Sheila saw to it I had a party! As so often, Sheila saved the day.
Des Glutz threw open his palatial bachelor home on Kenroy to an invasion of students from JHB and PMB. That’s because as a lonely horny bachelor farmer he had his eye on some of those student teachers from PMB!
“Kindness of his heart” you thought? Ha!
Eskom had not yet bedevilled Kenroy so lamps and candles gave light. Music pomped out from car batteries. Noreen, Jo and Ski danced their Broadway routine The Gaslamp Revue with Redge Jelliman holding the silver tray footlight staring in open-mouthed wonder at their skill. And legsnboobs – another lonely horny bachelor farmer, y’know.
There was also Liz and Mops and Jenny and Mandy and Jill, hell, we bachelors were in awe at being outnumbered – a rare event.
Des’ poor personal butler, valet and chef Gilbert bore the brunt of the extra work! He cooked and cooked, including a big leg of lamb which didn’t make the main table, getting scoffed by ravenous would-be teachers under the kitchen table. Pity the poor kids who would have to grow up being taught all the wrong things by this lot in Natal in the eighties.
They were wild n topless:
Tabbo wore a tie so he could make a speech:
After the weekend I roared back to Joburg in a two-tone grey and grey Opel Rekord Concorde deluxe sedan four-door, three-on-the column chick magnet motorcar. My first!
As the Colorado River coming down from the high Rockies in Colorado state carves a deep canyon through the Arizona desert, it is met by the Little Colorado, coming from dryer country in Eastern Arizona and Western New Mexico – bottom right in the picture.
Approaching the confluence, the Little Colorado River carves an extremely steep and narrow gorge into the Colorado Plateau, eventually achieving a maximum depth of about 980m. The depth of the canyon is such that numerous springs restore a perennial river flow.
It joins the Colorado deep inside the Grand Canyon, miles from any major settlement. The confluence marks the end of Marble Canyon and the beginning of Upper Granite Gorge.
It’s a remote and peaceful place which can only be reached by river craft or by a long steep hike into the canyon.
Some developers thought it would be a good idea to put 3km of cable cars or ‘aerial trams’ and walkways down from the South Rim to the confluence, aiming to transport ten thousand paying guests a day down to this special place which they could then reach without effort, scoff fast food at a McD or KFC joint and zoom up out again. They planned the hideous Grand Canyon Escalade:
They planned to ruin a special place. Luckily Canoe & Kayak Magazine reports the Navajo Nation Council voted 16-2 against the development proposal on 31st October 2017. The proposal by developers Confluence Partners from Scottsdale, Arizona, also included a 420-acre commercial and lodging “village” on the rim, huge restrooms, an RV park, gas station, helipad, restaurants, retail shops, motel, luxury hotel, the ‘Navajoland Discovery Center’ and additional infrastructure.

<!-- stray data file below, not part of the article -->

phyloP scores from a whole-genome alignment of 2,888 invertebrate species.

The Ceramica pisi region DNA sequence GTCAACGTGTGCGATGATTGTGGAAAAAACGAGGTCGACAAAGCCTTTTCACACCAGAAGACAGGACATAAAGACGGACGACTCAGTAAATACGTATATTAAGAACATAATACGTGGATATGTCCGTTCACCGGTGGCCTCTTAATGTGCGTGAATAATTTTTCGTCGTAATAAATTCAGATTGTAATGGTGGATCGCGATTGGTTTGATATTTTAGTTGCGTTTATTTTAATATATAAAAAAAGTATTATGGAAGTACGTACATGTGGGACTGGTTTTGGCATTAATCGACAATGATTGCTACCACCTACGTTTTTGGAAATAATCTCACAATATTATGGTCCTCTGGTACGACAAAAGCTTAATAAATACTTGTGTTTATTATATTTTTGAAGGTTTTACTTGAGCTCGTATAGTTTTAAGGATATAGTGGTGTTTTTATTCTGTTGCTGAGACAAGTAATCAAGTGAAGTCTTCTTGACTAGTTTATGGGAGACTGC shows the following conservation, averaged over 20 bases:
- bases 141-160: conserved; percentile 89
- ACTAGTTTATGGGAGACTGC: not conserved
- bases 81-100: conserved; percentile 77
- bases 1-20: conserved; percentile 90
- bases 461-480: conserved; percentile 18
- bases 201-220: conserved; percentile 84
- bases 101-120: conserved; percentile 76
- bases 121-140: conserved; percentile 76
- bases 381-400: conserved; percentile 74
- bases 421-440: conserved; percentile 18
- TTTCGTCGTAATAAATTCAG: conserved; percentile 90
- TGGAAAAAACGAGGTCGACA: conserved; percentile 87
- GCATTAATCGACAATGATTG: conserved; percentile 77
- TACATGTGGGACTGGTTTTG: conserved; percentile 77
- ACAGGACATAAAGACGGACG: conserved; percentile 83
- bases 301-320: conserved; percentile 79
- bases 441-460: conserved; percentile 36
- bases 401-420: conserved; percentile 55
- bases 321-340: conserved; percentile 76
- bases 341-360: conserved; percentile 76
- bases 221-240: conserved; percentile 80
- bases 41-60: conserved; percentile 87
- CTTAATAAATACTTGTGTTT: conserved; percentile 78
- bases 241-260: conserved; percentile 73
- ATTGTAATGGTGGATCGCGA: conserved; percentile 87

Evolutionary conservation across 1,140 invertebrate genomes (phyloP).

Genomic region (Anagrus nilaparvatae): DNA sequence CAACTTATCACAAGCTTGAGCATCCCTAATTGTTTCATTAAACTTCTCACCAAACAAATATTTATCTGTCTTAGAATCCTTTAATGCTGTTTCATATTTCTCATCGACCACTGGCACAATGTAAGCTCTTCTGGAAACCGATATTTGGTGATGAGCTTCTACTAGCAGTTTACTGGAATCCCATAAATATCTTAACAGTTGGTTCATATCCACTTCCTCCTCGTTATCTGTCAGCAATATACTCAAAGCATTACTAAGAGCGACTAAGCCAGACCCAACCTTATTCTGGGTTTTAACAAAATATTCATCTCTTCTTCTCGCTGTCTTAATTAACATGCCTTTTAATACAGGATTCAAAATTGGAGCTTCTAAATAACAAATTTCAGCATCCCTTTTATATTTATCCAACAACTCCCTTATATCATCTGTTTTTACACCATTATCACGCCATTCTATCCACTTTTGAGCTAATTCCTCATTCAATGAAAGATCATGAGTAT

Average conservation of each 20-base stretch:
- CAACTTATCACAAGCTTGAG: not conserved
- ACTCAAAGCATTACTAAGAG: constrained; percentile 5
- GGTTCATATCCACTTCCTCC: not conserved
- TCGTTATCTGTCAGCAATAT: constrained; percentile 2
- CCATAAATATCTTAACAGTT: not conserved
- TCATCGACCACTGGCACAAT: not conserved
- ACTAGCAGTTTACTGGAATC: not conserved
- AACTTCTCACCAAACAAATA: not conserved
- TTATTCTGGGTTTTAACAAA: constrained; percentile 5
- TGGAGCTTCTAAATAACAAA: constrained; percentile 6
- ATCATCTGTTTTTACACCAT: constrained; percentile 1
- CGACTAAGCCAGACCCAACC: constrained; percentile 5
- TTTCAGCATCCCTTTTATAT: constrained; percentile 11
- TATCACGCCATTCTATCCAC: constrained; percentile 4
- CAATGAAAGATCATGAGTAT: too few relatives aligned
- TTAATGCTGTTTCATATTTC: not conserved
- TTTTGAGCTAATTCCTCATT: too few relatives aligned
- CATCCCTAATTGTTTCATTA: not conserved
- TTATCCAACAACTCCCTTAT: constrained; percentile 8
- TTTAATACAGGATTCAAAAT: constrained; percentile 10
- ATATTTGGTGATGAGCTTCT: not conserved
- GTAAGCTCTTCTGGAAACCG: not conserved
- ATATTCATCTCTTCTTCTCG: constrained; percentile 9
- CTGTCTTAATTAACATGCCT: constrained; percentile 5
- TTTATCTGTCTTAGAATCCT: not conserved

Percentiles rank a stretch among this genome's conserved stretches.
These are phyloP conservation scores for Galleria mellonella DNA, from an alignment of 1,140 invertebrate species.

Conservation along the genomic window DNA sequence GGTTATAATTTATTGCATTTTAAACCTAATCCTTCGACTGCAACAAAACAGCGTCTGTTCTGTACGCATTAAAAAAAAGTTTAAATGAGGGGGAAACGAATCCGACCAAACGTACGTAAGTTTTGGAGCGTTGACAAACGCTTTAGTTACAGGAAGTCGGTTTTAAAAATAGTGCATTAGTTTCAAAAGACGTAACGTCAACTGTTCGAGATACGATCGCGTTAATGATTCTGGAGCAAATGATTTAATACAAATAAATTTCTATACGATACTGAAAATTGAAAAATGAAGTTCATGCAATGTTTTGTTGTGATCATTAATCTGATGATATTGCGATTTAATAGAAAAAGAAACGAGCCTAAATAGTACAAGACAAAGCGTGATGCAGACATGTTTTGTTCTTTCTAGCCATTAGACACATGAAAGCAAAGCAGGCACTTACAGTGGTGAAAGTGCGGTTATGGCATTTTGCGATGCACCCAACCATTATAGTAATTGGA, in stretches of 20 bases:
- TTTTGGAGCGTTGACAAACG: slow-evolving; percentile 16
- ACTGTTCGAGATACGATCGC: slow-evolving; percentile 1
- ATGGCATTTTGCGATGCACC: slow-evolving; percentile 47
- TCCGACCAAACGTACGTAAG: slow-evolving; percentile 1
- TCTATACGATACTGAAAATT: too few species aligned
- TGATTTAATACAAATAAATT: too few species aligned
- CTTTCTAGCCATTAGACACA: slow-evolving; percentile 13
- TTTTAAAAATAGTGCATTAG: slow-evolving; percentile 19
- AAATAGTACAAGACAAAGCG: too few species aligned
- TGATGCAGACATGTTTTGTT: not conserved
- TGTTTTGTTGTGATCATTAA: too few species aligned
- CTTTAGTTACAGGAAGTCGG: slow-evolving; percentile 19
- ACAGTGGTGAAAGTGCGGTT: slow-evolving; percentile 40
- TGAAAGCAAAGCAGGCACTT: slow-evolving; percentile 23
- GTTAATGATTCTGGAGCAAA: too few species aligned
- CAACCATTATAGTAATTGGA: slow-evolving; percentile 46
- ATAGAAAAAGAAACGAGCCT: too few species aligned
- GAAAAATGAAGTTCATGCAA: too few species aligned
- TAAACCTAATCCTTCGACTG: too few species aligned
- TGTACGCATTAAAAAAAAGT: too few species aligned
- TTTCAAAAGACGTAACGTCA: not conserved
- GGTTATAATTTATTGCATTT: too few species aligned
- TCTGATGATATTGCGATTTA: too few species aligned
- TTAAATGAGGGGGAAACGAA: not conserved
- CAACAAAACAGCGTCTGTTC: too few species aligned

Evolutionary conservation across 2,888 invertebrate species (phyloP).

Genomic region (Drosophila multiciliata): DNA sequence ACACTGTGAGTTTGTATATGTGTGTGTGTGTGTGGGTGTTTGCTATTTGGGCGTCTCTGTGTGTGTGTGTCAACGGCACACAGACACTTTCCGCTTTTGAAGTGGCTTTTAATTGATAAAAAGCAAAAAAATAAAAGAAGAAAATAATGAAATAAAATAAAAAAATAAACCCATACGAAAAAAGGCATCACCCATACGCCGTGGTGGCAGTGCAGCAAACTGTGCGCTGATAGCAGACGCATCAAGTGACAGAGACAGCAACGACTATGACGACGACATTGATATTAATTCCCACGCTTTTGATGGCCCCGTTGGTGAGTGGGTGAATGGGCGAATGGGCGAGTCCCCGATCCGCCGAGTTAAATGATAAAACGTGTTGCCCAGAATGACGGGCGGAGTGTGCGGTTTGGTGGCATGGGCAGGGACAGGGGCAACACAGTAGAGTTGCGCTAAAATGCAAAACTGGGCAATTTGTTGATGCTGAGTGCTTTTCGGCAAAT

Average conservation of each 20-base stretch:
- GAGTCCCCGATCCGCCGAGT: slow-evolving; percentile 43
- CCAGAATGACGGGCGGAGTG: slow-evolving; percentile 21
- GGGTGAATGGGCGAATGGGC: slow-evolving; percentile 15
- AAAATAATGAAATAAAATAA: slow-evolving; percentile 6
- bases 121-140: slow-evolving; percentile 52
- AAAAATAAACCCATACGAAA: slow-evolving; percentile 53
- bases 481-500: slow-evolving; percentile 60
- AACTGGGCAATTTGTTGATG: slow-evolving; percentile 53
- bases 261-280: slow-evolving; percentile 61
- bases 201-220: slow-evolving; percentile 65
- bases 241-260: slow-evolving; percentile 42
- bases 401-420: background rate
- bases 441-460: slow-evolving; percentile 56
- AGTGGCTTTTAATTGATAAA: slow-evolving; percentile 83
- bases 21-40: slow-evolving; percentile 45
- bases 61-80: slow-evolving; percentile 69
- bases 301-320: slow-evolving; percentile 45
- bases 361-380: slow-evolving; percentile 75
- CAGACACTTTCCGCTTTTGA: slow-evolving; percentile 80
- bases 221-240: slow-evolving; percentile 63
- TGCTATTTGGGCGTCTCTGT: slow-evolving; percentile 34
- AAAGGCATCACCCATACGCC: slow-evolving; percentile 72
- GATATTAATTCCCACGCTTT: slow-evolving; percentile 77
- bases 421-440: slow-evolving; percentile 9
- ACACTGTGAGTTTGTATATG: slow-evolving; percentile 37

Under the proposal, the tribe would be on the hook for an initial $65 million investment for roads, water and powerlines and communications, while providing a non-revocable 20-year operating license including a non-compete clause. In return, the Navajos would receive just 8 percent of the revenue. A “totally one-sided” and “rip-off” proposal, it met with a cold reception since project lobbying began seven years ago. Even after lengthy debate during the council’s special session led to significant amendments, overwhelming opposition to the project remained, prompting council delegates to pound a stake through its heart.
“We never said we were against economic development but, please, not in our sacred space,” activist Renae Yellowhorse from Save the Confluence said afterward. “We’re going to always be here to defend our Mother, to defend our sacred sites.”
Greedy developers, including some Navajo leaders, aim to try again, so vigilance is called for. Bottom line: There is no need for casual in-and-out tourists to ruin a special area when they can see pictures, videos and even 360º videos – even live footage – without crowding and ruining the place. We must be careful not to turn genuine natural areas into theme parks! We cannot re-create these places. They are not movie sets, they are real, often sensitive, ecosystems.
When we got there in 1984 the rivers were running strongly, the Colorado at 50 000cfs, clear from deep in Lake Powell, and the Little Colorado running rich red-brown (“colorado”) from a flash flood upstream. Here you can see the waters starting to mix. From here on we had brown water all the way to Lake Mead.
And Colorado River water should be brown: Colorado means “ruddy,reddish.” Literally“colored.” Pastparticipleofcolorar“tocolor,dye,paint.” FromLatincolorare.
When we were young we heard that Jock Grant used to give Ian R10 to spend.
We were horrified.
The other day Tom asked for money. I offered him R10.
He was horrified.